According to the North Myrtle Beach police, the golf cart accident happened at 6 pm when the driver of a Toyota Camry swerved off the road to avoid an animal. The car then struck a golf cart that was being ridden by a 65-year-old woman and her husband.
A witness called 911 right after the accident happened, and he tried to save the woman by performing CPR, but her injuries were too serious.
Animal-vehicle collisions can be expensive, but they also can be deadly. From 2001 to 2011, animal collisions on American roads caused more than 2,000 fatal accidents. No matter if the animal is a dog, cat or deer, anytime an animal is in the road, it is a stressful and possibly dangerous moment for drivers.
- Scan the road and shoulders constantly. Accidents can be prevented by drivers looking several seconds ahead on the road. Keep in mind that animals move in groups, so if you see one, there are probably others nearby.
- Use high beams. If there is no oncoming traffic, high beam headlights make it easier to spot animals at night. This will allow you more time to slow down or move over.
- If you are going to hit an animal, hit the brakes firmly, but do not swerve. This is the most serious mistake that people make. When an animal strike is unavoidable, simply hit the brakes hard, maintaining control, but do not swerve. Swerving into another lane or off the road can make an expensive accident with an animal in the road into a fatal accident. In the above accident, the driver wanted to avoid hurting an animal and/or damaging his vehicle. The result was killing a person.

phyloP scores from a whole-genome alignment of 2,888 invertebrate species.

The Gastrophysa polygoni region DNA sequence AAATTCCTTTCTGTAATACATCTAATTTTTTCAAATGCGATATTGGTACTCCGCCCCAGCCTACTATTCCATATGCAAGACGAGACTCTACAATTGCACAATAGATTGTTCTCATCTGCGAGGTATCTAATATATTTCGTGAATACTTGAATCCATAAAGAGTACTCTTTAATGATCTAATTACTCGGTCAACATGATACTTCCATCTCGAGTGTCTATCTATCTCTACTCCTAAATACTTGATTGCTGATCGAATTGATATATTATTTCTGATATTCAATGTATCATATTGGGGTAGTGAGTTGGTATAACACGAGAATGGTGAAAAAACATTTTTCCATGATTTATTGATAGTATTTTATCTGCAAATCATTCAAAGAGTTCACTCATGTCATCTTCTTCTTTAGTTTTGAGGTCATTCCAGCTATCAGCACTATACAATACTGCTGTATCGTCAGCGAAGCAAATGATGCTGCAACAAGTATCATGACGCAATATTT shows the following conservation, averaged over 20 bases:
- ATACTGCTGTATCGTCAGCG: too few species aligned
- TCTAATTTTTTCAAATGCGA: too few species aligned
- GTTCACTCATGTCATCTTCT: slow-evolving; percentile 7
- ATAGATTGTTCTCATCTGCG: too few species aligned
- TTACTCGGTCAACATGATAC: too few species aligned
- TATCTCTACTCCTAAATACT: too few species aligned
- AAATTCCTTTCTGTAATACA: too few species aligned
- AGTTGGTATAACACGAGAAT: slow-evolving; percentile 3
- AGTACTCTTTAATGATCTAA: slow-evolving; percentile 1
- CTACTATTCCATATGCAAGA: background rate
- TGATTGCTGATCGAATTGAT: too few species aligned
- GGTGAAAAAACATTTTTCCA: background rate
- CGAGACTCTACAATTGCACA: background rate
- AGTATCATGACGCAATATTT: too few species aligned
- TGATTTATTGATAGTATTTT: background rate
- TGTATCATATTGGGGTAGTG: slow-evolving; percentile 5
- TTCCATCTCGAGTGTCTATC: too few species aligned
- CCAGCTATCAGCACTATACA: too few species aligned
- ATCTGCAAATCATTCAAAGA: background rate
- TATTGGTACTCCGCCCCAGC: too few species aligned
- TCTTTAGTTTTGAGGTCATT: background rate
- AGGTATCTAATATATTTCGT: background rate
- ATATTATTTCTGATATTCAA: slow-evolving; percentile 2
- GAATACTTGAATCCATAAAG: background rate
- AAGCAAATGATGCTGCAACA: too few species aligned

- Slow down. Use caution when you are driving through areas with a lot of wildlife near the roads.
Our Virginia and North Carolina personal injury attorneys have seen far too many avoidable car accidents that led to serious injury and death. If more people would use more caution and attention in their driving, there would be fewer fatal accidents. In the case of a fatal accident where another party is negligent, a wrongful death lawsuit can provide families with the compensation they need to get their lives back on track.